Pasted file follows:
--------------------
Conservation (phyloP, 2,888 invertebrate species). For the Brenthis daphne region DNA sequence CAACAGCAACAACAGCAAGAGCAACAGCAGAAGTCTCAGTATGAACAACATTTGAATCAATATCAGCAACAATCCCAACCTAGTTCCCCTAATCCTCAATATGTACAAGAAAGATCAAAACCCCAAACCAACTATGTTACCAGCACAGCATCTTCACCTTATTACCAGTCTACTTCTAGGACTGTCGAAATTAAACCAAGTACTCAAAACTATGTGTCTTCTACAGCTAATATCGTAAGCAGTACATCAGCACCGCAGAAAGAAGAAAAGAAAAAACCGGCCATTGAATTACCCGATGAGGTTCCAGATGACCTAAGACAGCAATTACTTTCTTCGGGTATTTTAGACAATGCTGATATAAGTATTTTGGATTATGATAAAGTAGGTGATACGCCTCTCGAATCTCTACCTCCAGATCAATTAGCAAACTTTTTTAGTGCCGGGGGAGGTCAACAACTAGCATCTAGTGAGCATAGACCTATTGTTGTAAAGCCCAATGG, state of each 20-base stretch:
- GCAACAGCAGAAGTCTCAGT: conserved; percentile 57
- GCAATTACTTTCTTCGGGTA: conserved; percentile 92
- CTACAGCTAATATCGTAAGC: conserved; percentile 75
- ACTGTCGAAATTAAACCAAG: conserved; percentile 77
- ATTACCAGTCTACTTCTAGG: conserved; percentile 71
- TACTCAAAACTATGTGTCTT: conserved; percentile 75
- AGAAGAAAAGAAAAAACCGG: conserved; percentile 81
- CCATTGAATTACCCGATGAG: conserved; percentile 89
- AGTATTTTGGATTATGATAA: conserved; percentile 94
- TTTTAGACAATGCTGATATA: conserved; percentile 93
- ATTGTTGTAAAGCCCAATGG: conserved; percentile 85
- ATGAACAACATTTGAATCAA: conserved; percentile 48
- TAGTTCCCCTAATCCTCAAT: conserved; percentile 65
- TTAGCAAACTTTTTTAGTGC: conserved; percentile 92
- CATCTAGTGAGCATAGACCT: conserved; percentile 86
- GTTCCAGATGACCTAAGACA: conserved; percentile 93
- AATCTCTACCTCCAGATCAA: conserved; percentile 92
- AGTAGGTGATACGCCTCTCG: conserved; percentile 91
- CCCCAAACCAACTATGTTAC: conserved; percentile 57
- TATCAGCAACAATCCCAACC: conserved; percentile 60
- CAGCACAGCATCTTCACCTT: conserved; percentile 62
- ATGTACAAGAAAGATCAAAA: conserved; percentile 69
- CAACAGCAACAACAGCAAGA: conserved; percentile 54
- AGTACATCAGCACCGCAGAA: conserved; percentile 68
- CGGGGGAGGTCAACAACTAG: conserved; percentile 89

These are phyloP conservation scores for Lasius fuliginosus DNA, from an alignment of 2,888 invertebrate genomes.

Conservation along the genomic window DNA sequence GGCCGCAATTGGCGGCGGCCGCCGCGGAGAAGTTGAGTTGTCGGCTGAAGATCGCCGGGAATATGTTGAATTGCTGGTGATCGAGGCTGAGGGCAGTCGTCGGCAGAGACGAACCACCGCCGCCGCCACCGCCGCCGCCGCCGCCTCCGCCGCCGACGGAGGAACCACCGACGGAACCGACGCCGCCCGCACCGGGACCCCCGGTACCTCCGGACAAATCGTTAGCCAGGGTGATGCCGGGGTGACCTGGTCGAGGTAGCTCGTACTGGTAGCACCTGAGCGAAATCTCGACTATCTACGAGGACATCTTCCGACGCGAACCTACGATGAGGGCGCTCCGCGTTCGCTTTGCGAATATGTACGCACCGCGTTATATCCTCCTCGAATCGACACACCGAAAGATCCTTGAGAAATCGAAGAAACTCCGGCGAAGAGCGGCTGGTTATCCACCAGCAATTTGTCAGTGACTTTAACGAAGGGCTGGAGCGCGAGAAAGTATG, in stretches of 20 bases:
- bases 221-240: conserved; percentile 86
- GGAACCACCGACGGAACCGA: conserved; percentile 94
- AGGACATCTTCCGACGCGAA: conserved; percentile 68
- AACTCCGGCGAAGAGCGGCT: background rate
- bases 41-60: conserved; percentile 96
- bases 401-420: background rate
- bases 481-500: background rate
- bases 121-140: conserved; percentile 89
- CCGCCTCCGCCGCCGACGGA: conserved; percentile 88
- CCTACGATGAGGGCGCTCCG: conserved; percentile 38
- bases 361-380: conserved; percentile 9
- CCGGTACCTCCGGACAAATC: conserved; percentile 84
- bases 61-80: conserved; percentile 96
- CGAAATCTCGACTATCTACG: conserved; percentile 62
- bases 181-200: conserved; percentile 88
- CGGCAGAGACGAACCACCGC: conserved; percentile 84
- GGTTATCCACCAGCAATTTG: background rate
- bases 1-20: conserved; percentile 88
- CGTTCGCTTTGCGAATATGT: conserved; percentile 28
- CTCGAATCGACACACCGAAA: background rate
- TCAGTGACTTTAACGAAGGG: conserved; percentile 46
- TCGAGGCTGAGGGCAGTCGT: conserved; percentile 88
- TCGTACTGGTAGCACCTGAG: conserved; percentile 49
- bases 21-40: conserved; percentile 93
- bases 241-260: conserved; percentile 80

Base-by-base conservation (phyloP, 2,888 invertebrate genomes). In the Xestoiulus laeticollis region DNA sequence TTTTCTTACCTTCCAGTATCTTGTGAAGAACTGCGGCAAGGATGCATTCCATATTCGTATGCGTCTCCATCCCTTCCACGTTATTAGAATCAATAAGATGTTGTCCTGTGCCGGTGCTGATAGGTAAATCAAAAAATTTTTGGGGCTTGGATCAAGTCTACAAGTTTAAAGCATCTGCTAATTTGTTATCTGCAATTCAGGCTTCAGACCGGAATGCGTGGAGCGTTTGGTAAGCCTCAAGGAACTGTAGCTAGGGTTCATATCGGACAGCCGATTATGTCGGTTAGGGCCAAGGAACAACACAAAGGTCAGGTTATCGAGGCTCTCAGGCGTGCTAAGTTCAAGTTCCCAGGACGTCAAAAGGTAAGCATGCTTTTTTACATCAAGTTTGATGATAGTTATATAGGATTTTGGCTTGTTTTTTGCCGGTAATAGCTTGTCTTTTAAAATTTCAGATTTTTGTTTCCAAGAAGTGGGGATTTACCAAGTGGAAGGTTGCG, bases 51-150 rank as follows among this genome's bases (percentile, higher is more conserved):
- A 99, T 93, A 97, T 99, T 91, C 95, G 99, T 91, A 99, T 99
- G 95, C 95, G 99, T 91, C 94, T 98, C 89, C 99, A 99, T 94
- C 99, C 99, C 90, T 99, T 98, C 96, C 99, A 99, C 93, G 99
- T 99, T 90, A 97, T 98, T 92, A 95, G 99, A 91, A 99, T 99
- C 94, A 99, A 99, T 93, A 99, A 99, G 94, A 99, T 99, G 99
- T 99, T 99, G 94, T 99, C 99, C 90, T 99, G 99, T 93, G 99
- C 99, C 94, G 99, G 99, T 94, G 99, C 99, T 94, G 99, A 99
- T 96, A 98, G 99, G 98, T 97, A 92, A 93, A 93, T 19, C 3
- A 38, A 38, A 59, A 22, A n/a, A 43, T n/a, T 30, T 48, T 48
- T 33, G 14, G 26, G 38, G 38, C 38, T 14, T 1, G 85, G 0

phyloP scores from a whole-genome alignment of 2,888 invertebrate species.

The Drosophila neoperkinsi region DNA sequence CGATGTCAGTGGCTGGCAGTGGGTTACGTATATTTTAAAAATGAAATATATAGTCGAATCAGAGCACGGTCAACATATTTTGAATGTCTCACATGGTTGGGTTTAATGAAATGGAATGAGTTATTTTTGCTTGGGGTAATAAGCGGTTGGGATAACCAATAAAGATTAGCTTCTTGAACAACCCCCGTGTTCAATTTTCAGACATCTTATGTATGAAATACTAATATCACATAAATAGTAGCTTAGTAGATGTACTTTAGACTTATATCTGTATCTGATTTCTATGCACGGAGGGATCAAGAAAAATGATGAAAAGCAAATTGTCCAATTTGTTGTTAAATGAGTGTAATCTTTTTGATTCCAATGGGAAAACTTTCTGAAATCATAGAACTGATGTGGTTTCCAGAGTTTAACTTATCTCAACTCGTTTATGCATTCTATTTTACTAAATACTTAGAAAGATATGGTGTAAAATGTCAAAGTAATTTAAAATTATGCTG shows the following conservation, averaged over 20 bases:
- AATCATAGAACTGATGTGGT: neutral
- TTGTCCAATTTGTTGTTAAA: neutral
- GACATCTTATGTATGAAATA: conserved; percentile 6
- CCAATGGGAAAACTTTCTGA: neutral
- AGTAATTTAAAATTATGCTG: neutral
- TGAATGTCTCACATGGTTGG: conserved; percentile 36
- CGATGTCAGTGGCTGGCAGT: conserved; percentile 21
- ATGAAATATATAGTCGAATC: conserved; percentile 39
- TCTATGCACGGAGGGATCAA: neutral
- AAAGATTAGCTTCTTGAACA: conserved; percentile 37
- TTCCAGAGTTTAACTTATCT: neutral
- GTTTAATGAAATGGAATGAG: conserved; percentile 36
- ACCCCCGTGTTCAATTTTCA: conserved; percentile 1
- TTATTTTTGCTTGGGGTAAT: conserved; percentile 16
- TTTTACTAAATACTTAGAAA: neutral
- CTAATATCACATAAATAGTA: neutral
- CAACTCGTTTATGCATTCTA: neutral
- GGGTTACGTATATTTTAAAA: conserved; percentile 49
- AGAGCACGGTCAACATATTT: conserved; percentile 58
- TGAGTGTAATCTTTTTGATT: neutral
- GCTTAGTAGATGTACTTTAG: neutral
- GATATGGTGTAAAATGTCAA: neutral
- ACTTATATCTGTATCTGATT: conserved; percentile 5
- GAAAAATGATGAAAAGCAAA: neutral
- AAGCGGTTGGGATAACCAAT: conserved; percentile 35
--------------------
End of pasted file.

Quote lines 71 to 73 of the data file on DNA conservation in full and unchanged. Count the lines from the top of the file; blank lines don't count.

- AGTAATTTAAAATTATGCTG: neutral
- TGAATGTCTCACATGGTTGG: conserved; percentile 36
- CGATGTCAGTGGCTGGCAGT: conserved; percentile 21